A lot of people talk about college as “the best four years of your life”. I’ve been known on occasion to wax poetic about my college experience. And it was great – there is no doubt that I was in the right place at the right time and I wouldn’t trade it for the world. It’s nice to think that college was so easy because all we had to do was go to classes and hang out with friends. “No rent to pay!” “No job to go to!” are frequent refrains from those of us who have passed college and made it out into the “real world” where rent and jobs are a reality.
But there is another truth too – it wasn’t all sunshine and rainbows.
When I was in college I went through bouts of severe depression. My father cut me off for the last two and a half years of school, refused to pay my tuition, and we didn’t speak again until a few weeks before my graduation. I was always stressed out about money and I put a load of pressure on myself about getting perfect grades to prove to him (and myself) that I deserved to be in school. I was terribly naive socially and there were plenty of nights when I cried myself to sleep.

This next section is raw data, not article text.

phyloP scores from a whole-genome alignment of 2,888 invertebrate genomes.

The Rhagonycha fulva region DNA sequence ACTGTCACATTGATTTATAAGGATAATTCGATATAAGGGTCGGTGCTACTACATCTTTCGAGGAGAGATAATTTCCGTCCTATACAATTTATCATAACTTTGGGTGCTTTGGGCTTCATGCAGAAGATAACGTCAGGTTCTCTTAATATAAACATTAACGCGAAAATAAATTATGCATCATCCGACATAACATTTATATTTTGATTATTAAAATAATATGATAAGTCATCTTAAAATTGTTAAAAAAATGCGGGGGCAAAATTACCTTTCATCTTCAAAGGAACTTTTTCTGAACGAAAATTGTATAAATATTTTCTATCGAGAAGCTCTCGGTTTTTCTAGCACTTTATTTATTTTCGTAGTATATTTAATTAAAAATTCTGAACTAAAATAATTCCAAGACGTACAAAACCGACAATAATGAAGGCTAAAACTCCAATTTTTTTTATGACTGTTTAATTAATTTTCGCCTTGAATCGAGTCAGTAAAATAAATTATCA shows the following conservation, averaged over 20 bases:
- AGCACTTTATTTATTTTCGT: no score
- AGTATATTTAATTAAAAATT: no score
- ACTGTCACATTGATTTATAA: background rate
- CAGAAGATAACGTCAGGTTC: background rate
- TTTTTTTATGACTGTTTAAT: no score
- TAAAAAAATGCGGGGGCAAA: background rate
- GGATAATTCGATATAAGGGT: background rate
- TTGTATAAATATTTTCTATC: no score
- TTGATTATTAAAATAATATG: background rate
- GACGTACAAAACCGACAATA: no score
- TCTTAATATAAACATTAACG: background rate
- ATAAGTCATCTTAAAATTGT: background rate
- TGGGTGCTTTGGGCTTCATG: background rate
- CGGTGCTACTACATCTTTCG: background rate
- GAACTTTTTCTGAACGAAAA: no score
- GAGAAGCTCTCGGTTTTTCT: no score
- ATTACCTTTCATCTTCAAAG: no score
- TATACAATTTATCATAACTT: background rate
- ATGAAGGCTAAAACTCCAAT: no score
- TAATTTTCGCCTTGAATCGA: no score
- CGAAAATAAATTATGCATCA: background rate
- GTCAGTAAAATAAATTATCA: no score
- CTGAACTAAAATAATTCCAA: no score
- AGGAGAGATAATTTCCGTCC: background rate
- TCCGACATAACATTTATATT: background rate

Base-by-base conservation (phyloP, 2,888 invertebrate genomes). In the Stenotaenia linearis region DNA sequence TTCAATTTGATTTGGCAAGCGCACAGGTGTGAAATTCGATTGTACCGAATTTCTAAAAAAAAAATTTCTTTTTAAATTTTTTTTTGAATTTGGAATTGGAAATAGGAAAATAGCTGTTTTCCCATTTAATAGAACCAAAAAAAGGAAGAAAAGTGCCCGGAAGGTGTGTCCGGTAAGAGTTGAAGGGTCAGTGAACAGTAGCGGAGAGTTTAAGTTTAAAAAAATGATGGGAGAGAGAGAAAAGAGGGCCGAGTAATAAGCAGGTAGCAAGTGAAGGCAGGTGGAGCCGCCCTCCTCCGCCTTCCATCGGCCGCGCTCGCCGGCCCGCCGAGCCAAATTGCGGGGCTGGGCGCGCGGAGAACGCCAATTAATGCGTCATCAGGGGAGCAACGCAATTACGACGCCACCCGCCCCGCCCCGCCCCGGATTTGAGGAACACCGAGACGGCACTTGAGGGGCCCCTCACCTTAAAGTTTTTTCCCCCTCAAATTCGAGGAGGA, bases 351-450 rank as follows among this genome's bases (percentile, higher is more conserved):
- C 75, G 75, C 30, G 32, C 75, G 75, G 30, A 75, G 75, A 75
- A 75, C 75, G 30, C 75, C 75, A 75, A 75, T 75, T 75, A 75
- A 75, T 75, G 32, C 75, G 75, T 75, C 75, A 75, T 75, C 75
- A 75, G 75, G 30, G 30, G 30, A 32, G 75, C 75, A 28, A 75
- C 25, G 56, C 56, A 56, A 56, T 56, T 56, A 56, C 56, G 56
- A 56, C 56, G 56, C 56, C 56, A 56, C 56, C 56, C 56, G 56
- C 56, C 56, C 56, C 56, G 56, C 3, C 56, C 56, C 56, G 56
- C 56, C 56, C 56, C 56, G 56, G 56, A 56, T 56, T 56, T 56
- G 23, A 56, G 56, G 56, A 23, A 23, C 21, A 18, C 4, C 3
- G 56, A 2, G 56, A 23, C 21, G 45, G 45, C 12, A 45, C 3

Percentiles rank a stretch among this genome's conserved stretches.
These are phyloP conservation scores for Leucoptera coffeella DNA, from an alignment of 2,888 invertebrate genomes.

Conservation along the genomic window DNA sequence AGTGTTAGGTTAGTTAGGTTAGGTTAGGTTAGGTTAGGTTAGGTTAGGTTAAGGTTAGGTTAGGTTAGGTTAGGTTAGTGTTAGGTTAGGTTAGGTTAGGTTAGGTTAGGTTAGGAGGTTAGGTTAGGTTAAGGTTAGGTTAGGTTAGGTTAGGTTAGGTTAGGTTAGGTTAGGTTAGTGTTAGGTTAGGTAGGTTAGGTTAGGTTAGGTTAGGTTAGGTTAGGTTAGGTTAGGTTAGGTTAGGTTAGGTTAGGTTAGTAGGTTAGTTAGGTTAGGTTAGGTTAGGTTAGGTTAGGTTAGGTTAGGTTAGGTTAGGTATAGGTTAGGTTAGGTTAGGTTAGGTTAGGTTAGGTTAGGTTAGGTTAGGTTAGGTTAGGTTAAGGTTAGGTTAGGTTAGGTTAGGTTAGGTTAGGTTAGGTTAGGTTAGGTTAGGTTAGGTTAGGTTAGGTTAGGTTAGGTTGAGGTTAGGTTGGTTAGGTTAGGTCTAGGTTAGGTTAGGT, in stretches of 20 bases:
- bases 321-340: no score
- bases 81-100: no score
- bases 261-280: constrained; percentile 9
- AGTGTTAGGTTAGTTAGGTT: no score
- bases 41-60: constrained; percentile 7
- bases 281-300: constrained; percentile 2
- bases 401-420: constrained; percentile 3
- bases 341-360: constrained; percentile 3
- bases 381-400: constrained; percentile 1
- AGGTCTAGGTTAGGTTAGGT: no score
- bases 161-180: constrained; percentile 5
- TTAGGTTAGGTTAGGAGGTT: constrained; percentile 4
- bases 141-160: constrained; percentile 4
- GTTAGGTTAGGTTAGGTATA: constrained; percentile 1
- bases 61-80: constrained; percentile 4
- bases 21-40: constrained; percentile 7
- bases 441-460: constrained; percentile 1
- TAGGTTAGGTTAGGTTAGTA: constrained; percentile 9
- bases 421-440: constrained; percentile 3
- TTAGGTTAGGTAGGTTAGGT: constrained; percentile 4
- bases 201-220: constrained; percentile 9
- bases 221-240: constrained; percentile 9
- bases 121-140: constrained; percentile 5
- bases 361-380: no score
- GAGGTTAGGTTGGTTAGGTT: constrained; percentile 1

While the details may be different, I think this isn’t an uncommon story. It’s easy to look back at that time and think that it was a haven, but the truth is that there was plenty of stress and discomfort. I’m not sure I’d want to relive the pain that girl was in.
Sometimes when we’re living through pain, it can be too difficult to share it in the moment. Recently I re-connected with an old friend from my early teenage years and for the first time we shared what had been going on in our lives then. I was stunned to hear some of her stories. I’d had no idea. I said to her, “I wish I’d known so that I could have supported you.” She said, “I didn’t want you to know. Our friendship was one place where I could forget all that.” And the truth is, I know what she meant. I hadn’t shared with her what was going on in my home either. Sometimes it’s only later that we can gather the courage to share and really understand that we we aren’t alone.
Today I read a stunning piece of writing that really spoke to me. It’s by another alumna of my alma mater, Brandeis University. Her travails were of a different sort – she was living with an undiagnosed case of Asperger’s – but the pain that I hear in her writing is so familiar.
I wrote to Penelope today to say thank you. To my surprise and delight, she wrote back almost immediately.
What a gift to make a new connection – sometimes the honest expression of old pain is all it takes to open new doors.